For a few hours on Wednesday morning, a small group of Native American activists convinced the internet that Washington’s professional football franchise had finally decided to change its racist “Redskins” team name.
A six-person team from the Rising Hearts coalition, a D.C.-based nonprofit, launched an elaborate website that was nearly identical to the team’s page. And the site’s front page announced the good “news” that the franchise had decided to rebrand as the Redhawks.
“Native Leaders Celebrate a Victory as Washington Football Changes Mascot to the Redhawks,” a headline blared, in the style of The Washington Post. It and three other spoofed stories ― on sites that looked like those of ESPN, Sports Illustrated and Bleacher Report ― circulated across Twitter and other social media platforms to applause from those who have spent years calling on the team to change its name. Even the URLs mimicked the real thing, with only minor changes (the ersatz Post story, for instance, was on washpostsports.com, while the paper’s real sports page is at washingtonpost.com/sports).
It didn’t take long for the internet to realize the whole thing was a fake, and that the team and owner Dan Snyder, who has pledged to “NEVER” abandon the name, had not done so.
But that was precisely the point, said Sebastian Medina-Tayac, a Rising Hearts activist, Washington, D.C., native and member of the Piscataway tribe.
“It’s a tactic called a culture jam,” Medina-Tayac said. “What you’re trying to do is take up space in the online world through these grassroots tactics. They have millions of dollars to spend on PR, run social media, and have air time on TV. This is just a small moment ― about three hours on a Wednesday morning, where we were able to take up space to remind people what this was really about.”
“It’s not about honor and courage and bravery, and our honorable history or whatever,” he said. “It’s about a racist name that a racist person doesn’t want to change.”
In the past, Snyder has pushed back against claims that the name is racist, arguing that it “represents honor, represents respect, represents pride, hopefully winning.” He did not immediately respond to HuffPost’s request for comment Wednesday.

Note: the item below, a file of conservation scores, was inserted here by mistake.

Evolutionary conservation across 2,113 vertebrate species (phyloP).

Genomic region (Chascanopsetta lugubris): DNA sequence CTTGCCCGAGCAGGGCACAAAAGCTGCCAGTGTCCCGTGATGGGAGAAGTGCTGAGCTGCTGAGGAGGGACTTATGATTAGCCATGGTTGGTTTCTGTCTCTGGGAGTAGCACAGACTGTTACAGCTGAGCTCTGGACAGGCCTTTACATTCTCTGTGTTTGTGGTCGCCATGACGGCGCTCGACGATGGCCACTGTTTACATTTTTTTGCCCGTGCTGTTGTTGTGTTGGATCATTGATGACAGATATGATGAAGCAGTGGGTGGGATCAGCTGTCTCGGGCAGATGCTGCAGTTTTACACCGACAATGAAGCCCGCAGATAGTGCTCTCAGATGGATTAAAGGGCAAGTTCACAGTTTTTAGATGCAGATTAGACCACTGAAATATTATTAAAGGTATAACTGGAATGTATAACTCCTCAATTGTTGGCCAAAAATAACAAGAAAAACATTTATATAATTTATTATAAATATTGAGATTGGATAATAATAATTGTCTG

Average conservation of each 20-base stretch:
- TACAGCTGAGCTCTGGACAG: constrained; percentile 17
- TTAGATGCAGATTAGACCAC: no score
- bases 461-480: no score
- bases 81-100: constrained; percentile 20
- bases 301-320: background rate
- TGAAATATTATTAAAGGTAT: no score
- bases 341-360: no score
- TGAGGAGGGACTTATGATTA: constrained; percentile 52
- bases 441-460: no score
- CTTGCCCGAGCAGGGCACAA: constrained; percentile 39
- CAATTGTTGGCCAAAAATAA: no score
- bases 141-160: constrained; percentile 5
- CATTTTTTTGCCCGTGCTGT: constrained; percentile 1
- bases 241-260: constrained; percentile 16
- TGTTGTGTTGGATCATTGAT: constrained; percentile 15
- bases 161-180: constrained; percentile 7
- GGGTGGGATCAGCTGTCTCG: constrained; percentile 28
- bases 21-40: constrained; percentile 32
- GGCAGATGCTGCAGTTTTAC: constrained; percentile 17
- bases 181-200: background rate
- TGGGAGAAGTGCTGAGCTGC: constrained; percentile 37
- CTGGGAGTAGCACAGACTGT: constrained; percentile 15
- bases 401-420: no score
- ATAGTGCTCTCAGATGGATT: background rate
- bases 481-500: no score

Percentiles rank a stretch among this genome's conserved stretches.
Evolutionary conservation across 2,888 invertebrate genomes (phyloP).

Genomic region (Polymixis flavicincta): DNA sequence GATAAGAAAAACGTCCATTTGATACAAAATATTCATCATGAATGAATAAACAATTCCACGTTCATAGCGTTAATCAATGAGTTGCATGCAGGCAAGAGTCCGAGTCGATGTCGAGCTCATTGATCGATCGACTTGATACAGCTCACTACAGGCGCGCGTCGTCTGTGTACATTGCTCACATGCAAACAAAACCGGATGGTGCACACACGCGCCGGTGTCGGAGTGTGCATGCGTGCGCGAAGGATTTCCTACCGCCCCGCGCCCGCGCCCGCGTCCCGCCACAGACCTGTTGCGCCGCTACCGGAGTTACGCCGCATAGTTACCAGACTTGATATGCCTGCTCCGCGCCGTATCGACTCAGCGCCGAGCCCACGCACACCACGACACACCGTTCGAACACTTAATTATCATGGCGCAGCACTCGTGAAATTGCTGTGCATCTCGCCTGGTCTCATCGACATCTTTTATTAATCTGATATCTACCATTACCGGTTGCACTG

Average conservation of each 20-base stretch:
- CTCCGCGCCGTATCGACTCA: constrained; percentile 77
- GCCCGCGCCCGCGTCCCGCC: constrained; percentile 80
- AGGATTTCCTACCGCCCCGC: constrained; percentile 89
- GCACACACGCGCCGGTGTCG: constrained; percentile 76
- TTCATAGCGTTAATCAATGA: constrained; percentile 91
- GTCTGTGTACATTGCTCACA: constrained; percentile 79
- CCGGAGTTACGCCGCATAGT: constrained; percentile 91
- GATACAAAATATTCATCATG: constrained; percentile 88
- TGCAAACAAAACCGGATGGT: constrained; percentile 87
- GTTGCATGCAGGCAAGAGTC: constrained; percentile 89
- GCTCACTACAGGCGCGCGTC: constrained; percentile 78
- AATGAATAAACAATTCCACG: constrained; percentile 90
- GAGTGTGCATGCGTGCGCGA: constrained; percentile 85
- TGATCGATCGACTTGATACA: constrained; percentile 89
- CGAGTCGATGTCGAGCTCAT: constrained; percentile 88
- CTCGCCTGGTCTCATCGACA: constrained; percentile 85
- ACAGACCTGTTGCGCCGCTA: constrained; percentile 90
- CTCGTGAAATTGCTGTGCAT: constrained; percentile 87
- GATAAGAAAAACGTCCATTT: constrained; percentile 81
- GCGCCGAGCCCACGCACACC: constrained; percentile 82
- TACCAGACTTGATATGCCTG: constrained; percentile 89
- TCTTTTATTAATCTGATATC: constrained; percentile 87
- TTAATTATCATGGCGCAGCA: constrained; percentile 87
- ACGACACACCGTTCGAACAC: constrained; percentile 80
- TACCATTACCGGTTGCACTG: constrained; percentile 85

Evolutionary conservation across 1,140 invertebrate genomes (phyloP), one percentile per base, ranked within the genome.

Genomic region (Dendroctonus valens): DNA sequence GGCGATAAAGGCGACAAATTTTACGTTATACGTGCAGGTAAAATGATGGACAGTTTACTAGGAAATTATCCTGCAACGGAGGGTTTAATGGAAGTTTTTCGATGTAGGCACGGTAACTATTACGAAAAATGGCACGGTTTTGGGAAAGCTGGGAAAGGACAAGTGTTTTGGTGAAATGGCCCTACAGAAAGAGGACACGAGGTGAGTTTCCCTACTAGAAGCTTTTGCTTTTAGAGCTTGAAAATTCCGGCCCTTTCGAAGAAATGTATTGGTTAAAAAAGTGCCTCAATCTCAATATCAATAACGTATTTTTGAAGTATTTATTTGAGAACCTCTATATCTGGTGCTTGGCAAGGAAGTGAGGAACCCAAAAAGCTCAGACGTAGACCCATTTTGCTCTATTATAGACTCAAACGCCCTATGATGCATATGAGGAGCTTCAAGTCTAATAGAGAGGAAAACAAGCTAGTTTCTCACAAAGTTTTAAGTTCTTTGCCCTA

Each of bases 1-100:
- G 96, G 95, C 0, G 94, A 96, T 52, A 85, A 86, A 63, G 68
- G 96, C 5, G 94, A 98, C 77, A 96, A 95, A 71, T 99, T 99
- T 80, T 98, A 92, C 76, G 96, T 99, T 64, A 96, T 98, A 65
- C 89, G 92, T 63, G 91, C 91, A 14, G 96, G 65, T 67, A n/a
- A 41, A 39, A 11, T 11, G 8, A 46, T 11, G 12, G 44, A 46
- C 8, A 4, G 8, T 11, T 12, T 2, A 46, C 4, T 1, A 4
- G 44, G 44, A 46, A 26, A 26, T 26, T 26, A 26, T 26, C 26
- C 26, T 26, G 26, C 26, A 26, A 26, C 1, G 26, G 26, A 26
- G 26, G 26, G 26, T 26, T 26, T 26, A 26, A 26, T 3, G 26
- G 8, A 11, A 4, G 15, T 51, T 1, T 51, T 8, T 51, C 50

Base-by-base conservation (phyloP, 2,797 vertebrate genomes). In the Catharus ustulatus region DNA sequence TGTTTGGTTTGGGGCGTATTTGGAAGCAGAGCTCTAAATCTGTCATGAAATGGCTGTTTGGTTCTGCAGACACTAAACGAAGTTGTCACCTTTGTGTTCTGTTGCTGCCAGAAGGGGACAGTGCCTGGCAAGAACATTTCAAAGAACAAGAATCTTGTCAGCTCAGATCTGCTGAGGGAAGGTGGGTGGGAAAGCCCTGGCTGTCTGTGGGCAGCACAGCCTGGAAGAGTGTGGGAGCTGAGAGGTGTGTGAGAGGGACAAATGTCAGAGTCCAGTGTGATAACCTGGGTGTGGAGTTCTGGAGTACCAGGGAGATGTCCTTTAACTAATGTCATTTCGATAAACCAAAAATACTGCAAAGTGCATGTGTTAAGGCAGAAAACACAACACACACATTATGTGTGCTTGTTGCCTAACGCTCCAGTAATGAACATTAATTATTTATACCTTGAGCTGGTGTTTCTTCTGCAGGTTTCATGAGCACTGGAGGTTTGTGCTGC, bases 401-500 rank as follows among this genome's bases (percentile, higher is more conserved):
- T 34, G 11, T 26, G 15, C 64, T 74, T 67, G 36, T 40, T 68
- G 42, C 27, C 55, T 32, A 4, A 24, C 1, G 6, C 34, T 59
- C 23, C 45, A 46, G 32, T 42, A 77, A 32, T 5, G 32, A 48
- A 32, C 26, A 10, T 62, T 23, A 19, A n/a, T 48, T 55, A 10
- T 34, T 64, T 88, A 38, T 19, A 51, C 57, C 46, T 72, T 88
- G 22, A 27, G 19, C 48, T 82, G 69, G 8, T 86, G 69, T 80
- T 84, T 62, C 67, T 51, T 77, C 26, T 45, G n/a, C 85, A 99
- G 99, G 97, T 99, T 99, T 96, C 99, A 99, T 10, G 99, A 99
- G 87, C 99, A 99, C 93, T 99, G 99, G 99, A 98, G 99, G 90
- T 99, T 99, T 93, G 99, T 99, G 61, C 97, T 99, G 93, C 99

Rising Hearts’ campaign took months to plan and execute, Medina-Tayac said.
Native American activists have fought to change the “Redskins” name for decades, and the fight intensified in recent years thanks to lawsuits and high-profile campaigns against it. Pressure grew so intense on the franchise that it hired a team of Washington Republican consultants to help defend it in 2014. It was still fighting court battles to preserve it until early this year.
The campaigns from grassroots organizations have continued, but media and public attention have waned. Rising Hearts hoped its off-the-wall effort would renew public attention to the issue, and remind people what they had been fighting for.
“I was happy to see that some people were immediately calling it out as fake,” Medina-Tayac said. “That’s where the conversation really started. They were living in an imaginary space where the name had been changed. Now that they found it was fake, it renews that passion that it should change.”
He said they chose to rebrand the team, rather than specifically call it out as racist, to show how easy it would be to change.
“Our goal was to come up with a proactive message ― something that was positive,” Medina-Tayac said. “We’re not going to boo the Redskins, we’re going to cheer the Redhawks.”
By all indications, the campaign worked, at least in that it got people talking. Early Wednesday afternoon, the Washington franchise responded to the campaign on its official Twitter account:
Medina-Tayac said he was “thrilled” that a small group with little funding forced the team to respond.
“I just want to give my sincere thanks to the people running that social media account and the Washington football team for acknowledging our hard work over the last few months,” he said. “That is the cherry on top, that they actually had to respond.”
- This article originally appeared on HuffPost.